Have you ever had a blue hydrangea turn pink? A reader named Carol emailed me asking why her gorgeous blue hydrangea was turning pink the year after she planted it. I had this happen with 1 of my client’s Endless Summer Hydrangeas so I know exactly what’s happening. If blue is your thing, here’s how to change the color of your hydrangeas.
This is the intense shade of blue that many people desire. You may have bought your hydrangea as this color (the grower controls this) only to have turn pale or to pink.
The change in color of your hydrangea is due to a reaction to the pH of your soil. Yes, as I always say, the health of your plants is dependent on the health of your soil and in the case of hydrangeas, it determines the color. If your soil is more alkaline, your hydrangeas will be pink or pinker. If your soil is more acidic, then they will be blue or bluer.
Here I am talking hydrangea color in my kitchen:
A beautiful blue lacecap hydrangea. As you can see blurred on the edges, some of the flowers are lavender pink.
These hydrangeas that I’m referring in this post are shrubs by the way. I changed the color of my client’s Endless Summer Hydrangea back to blue with garden sulfur. I worked it into the soil in a circle halfway between the drip line and the base of the plant. Make sure the soil is moist when you apply it and water it in well when you’re done.
I did this 3 times a year in temperate California because the hydrangeas have a long bloom time here. If you’re in a cold climate, you may only have to do it 2 times a year. Be sure to follow the directions because even though this is an organic element, you can easily overdo it. Don’t desire a navy blue hydrangea and dump a whole bag in on the 1st application!
More pink & blue flowers on the same hydrangea, this time a mop head.
Things To Know:
* This doesn’t apply to white hydrangeas; white hydrangea stay white.
* It’s much, much easier to change the color of a hydrangea from pink to blue rather than blue to pink.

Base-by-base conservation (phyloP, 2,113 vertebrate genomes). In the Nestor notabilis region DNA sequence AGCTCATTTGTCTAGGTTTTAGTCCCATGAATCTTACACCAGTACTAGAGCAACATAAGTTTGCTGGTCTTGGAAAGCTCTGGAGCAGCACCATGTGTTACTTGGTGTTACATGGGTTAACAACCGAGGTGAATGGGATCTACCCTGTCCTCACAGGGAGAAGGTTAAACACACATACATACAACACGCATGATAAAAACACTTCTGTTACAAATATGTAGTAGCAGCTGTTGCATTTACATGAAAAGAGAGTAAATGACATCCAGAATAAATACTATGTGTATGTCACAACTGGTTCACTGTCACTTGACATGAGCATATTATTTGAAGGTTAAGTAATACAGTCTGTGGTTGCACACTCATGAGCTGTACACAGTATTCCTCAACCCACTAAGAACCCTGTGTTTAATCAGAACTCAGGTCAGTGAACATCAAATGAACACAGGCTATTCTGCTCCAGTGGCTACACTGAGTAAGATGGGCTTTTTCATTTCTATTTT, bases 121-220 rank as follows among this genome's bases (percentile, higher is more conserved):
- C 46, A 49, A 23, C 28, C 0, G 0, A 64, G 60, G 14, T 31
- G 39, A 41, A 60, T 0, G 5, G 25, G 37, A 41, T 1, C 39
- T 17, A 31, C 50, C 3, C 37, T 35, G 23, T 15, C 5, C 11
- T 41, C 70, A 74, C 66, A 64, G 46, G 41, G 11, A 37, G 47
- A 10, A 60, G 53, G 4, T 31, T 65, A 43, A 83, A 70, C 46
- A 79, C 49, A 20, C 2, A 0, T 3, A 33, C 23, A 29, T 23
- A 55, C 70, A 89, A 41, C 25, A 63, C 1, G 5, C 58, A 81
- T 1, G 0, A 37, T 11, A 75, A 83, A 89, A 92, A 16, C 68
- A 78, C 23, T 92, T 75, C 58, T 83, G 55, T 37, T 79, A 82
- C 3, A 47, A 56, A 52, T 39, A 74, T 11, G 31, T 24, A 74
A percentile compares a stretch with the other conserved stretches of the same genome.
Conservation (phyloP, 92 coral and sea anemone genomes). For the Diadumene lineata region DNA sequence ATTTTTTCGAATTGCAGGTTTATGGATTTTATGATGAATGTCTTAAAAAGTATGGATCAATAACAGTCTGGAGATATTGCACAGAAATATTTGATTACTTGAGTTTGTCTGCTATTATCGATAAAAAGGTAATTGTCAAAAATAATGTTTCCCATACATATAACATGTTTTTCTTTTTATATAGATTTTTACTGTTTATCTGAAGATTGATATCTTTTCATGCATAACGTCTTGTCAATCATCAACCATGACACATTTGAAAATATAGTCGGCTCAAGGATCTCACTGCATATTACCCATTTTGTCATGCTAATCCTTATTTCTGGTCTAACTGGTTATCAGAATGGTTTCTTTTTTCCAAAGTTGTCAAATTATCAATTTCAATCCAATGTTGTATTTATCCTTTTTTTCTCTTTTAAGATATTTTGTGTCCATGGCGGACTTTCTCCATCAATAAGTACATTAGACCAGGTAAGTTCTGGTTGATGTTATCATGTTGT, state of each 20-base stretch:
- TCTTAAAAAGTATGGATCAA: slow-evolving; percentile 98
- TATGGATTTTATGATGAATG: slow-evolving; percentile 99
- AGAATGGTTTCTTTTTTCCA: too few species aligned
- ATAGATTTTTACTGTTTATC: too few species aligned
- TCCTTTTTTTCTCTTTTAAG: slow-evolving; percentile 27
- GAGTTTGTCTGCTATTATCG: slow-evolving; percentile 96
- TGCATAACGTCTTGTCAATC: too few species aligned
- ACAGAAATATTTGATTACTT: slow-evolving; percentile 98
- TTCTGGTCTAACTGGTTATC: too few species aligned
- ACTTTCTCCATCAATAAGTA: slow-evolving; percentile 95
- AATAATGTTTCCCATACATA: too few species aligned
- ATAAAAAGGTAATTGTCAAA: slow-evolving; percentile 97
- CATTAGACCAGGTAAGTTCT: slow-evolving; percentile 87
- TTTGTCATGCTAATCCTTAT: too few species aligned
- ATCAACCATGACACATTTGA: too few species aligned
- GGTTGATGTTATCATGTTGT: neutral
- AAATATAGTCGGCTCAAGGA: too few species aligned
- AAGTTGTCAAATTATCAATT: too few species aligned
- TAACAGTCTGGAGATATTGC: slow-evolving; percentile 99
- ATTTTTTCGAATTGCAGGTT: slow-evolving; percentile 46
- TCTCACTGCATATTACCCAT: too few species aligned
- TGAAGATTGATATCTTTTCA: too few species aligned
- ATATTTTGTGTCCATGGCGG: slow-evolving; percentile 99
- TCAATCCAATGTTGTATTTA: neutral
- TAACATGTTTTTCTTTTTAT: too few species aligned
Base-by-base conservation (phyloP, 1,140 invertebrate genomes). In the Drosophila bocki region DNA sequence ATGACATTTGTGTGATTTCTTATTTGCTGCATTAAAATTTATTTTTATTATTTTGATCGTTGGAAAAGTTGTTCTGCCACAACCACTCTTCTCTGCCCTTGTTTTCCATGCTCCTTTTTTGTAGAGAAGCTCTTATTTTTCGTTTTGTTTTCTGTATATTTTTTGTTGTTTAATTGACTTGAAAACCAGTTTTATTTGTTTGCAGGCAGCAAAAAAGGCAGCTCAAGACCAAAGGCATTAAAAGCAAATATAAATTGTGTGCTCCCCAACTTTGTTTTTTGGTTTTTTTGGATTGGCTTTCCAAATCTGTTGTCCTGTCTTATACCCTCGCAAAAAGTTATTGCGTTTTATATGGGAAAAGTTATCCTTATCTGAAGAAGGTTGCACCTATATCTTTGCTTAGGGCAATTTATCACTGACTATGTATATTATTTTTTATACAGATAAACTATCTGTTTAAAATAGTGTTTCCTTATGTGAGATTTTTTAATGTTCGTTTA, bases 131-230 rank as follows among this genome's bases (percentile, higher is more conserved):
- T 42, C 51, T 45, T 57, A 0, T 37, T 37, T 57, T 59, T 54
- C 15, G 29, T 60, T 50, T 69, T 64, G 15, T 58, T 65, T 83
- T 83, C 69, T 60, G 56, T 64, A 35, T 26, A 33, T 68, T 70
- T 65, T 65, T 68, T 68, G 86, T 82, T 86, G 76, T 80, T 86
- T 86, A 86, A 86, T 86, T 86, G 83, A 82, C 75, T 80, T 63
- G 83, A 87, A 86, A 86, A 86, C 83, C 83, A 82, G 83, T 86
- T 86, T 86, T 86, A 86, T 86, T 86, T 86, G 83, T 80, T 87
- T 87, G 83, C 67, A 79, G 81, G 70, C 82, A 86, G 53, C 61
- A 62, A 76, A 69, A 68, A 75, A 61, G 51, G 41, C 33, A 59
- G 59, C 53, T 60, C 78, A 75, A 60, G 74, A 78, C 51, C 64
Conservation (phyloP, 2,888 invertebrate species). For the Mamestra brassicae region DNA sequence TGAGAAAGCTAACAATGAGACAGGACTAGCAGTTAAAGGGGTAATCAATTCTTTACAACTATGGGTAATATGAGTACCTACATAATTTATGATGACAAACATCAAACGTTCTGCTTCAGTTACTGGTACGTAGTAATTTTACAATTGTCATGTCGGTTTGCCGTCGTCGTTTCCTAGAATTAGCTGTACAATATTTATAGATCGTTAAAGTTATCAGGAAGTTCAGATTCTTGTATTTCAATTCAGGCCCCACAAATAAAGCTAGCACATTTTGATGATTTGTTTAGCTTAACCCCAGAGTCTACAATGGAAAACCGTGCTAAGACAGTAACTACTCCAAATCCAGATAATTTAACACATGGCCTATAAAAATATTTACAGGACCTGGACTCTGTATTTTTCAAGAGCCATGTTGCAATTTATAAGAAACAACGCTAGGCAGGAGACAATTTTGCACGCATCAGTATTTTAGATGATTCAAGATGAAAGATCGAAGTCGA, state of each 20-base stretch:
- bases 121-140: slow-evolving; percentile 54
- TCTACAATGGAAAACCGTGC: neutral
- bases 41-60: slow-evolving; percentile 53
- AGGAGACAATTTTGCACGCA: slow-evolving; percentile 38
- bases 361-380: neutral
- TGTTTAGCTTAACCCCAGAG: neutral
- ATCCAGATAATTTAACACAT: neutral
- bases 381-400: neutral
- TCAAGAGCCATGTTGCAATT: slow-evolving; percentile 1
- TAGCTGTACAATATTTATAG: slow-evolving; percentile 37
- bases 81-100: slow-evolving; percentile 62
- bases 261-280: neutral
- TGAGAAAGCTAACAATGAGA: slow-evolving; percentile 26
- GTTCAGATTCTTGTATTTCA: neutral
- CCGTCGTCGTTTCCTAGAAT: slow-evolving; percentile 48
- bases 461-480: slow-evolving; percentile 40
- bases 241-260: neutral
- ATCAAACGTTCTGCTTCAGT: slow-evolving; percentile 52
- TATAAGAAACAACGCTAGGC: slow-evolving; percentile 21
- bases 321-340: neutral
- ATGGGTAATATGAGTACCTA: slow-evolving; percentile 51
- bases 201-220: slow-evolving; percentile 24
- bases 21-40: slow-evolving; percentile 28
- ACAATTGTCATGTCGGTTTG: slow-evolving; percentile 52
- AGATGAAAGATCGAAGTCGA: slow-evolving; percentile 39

* I never fertilized hydrangeas (only composted them), but if you’re feeding them with a fertilizer that’s high in phosphorous (phosphates), then stop. It’s a deterrent to the color change.
* Applying the sulfur as a powder is a slow process when it comes to changing the color – don’t expect immediate results. However, the results are long lasting but it will need to be applied in subsequent years to keep the color blue (ish).
* If you know your soil is more on the alkaline side, then it’s best to apply the garden sulfur upon planting blue hydrangeas.
* For obvious reasons, it’s much easier to change the color of hydrangeas in containers than it is in the garden.
* You will probably never get your hydrangeas back to that intense blue they were. In the case of my client’s hydrangea, the flowers turned pale blue & lavender blue (see the picture directly below).
As I say in the video, I’m a big proponent of working with the soil you have and planting plants appropriate for that soil type. That being said, if you must have blue hydrangeas and your soil is on the alkaline side, have at it with the garden sulfur. May your garden be a rhapsody in blue!
This is 1 of the blooms on my client’s Endless Summer Hydrangea – it’s a pretty shade of blue but I definitely wouldn’t call it intense.
Oh that blue/pink thing happening on the same shrub!
I love it when hydrangeas change all kinds of colors at the end of their bloom.
Here’s 1 of my early blog posts which shows you How I Prune Hydrangeas